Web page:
If someone asked me to name the best intermediate to advanced book on intelligent design, I would name Stephen C. Meyer’s “Signature in the Cell“. This book even got a lot of positive comments from non-ID people, including the famous atheist philosopher Thomas Nagel. So, it’s no surprise then that I am recommending that everyone pre-order Darwin’s Doubt, which is Stephen C. Meyer’s sequel to “Signature in the Cell“.
And Casey Luskin has penned four reasons why you should pre-order it:
1. Arguments for intelligent design in the Cambrian explosion have certainly been made before. But Darwin’s Doubt will be by far the most in-depth and mature development of those arguments to date, addressing in detail many ideas and rebuttals and theories advanced by evolutionary scientists, and showing why the theory of intelligent design best explains the explosion of biodiversity in the Cambrian animals.
2. When published, Darwin’s Doubt will be the single most up-to-date rebuttal to neo-Darwinian theory from the ID-paradigm. In this regard, one exciting element of Darwin’s Doubt is that Meyer reviews much of the peer-reviewed research that’s been published by the ID research community over the last few years, and highlights how ID proponents are doing relevant research answering key questions that show Darwinian evolution isn’t up to the task of generating new functional information.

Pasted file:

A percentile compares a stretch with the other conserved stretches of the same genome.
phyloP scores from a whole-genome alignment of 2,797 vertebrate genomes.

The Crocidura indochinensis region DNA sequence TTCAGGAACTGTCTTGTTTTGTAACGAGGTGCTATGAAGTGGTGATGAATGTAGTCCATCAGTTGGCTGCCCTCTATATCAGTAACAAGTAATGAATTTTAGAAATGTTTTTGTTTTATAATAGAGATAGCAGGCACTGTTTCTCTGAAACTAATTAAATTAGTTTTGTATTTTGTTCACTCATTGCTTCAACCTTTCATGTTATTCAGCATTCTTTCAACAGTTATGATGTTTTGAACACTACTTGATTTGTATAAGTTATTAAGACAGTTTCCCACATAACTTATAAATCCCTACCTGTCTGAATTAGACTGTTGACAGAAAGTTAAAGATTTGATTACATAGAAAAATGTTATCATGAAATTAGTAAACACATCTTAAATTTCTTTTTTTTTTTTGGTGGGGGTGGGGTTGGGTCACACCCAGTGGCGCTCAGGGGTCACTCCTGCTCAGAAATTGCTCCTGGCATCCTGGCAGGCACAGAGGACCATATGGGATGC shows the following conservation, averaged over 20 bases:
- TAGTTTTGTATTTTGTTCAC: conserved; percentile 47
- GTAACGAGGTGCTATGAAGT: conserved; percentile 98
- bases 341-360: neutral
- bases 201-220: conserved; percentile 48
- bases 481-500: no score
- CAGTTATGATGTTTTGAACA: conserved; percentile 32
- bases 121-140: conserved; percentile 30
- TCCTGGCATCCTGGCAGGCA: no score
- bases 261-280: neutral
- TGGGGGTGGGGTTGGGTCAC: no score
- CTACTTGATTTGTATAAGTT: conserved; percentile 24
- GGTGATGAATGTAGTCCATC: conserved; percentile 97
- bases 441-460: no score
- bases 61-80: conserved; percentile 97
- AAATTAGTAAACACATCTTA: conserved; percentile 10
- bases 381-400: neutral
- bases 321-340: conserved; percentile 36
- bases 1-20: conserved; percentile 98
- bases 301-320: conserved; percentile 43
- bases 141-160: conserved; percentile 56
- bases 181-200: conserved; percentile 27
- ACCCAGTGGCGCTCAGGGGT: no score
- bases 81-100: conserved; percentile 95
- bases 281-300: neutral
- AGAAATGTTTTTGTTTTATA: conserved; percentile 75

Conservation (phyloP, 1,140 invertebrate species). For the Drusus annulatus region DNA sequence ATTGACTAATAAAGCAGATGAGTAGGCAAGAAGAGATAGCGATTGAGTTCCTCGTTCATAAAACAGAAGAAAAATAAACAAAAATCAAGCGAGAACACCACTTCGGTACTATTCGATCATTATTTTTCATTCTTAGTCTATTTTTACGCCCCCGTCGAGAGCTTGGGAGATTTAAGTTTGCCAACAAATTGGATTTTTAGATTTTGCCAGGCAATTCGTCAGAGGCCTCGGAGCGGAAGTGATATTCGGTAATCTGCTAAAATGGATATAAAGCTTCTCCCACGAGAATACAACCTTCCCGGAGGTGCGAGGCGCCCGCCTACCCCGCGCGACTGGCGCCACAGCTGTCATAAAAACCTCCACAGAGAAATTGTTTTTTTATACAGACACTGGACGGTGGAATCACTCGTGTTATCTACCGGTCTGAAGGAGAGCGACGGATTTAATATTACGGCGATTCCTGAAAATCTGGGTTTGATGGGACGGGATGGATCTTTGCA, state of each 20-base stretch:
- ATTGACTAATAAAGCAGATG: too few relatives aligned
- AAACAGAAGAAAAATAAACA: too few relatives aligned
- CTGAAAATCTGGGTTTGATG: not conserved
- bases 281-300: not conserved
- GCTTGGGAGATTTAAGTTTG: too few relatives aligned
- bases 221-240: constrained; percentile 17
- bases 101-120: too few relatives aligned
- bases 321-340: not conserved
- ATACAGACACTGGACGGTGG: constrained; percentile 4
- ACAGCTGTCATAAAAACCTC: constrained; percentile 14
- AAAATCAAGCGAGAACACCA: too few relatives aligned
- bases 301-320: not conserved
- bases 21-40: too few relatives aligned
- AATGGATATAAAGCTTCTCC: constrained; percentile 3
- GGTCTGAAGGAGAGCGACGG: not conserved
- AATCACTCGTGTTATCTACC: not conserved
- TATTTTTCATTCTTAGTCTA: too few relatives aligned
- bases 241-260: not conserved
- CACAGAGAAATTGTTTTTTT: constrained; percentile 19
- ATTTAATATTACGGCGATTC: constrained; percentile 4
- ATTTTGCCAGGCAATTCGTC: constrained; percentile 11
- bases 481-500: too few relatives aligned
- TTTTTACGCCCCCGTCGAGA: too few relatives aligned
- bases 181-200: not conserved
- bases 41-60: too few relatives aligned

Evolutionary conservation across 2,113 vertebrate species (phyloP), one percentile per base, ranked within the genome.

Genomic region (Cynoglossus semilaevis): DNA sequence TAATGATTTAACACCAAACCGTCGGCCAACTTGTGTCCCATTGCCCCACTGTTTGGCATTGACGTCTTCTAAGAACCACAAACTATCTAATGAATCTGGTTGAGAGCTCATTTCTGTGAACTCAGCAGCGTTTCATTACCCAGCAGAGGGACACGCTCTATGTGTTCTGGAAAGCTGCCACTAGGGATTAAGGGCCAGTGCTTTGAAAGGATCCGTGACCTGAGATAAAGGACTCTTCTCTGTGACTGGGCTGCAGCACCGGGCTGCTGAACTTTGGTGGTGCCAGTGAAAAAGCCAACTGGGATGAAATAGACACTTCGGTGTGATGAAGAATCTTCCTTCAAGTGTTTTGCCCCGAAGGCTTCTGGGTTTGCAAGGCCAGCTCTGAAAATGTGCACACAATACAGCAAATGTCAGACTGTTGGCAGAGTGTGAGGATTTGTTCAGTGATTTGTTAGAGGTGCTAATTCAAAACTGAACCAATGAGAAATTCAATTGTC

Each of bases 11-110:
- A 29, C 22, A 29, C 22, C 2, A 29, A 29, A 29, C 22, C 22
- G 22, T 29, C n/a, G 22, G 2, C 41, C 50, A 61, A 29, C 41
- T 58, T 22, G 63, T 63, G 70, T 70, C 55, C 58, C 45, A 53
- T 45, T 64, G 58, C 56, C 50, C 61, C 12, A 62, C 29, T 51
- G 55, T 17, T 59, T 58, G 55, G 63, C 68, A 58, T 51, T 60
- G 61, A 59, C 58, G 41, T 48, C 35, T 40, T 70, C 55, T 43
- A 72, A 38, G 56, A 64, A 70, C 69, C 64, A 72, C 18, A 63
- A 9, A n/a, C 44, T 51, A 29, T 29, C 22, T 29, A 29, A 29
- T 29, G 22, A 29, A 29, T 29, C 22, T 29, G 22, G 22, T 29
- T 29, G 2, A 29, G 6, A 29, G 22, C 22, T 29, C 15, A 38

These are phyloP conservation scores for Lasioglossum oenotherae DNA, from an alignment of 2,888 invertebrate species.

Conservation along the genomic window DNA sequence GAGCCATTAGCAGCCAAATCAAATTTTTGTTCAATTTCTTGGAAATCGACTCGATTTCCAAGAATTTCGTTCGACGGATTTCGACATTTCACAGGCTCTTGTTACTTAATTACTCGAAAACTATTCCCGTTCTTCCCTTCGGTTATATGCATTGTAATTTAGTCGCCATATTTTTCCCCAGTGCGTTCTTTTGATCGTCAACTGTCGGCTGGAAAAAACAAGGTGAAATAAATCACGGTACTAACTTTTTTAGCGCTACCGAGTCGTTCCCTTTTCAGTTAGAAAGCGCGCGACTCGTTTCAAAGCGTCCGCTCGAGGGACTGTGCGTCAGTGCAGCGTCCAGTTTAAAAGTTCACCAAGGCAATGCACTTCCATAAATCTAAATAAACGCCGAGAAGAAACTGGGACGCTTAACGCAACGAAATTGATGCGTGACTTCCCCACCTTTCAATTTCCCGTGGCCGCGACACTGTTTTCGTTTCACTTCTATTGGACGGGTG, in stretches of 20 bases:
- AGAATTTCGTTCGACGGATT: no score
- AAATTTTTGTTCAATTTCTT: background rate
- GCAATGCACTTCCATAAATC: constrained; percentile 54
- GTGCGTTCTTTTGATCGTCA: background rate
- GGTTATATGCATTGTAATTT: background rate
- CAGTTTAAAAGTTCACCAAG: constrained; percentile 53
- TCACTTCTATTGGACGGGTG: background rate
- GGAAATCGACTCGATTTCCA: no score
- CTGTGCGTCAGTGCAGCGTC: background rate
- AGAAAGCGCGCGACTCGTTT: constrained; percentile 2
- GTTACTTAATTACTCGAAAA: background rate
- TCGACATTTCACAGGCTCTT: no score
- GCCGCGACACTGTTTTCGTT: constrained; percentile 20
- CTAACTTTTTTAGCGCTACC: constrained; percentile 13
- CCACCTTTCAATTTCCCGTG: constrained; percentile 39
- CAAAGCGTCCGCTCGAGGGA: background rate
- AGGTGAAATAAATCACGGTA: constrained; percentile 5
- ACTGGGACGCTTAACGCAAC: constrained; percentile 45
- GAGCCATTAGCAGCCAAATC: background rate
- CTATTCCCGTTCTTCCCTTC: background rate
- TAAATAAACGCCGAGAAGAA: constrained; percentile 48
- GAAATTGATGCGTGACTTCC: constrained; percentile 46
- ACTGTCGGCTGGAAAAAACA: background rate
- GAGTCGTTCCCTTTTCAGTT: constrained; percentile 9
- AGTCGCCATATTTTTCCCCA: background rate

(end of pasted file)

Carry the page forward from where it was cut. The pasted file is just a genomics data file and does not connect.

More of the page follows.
3. As many ENV readers already know, we now live in a “post-Darwinian” world, where more and more evolutionary biologists are realizing that neo-Darwinism is failing, so they scramble to propose new materialistic evolutionary models to replace the modern synthesis. (These models include, or have included, self-organization, evo-devo, punc eq, neo-Lamarckism, natural genetic engineering, neutral evolution, and others.) In this regard, Darwin’s Doubt does something that’s never been done before: it surveys the landscape of these “post-neo-Darwinian evolutionary models,” and shows why they too fail as explanations for the origin of animal body plans and biological complexity.
I’ve pre-ordered mine!
If you think this book might be too difficult for you, then I recommend an introductory book like The Politically Incorrect Guide to Darwinism and Intelligent Design.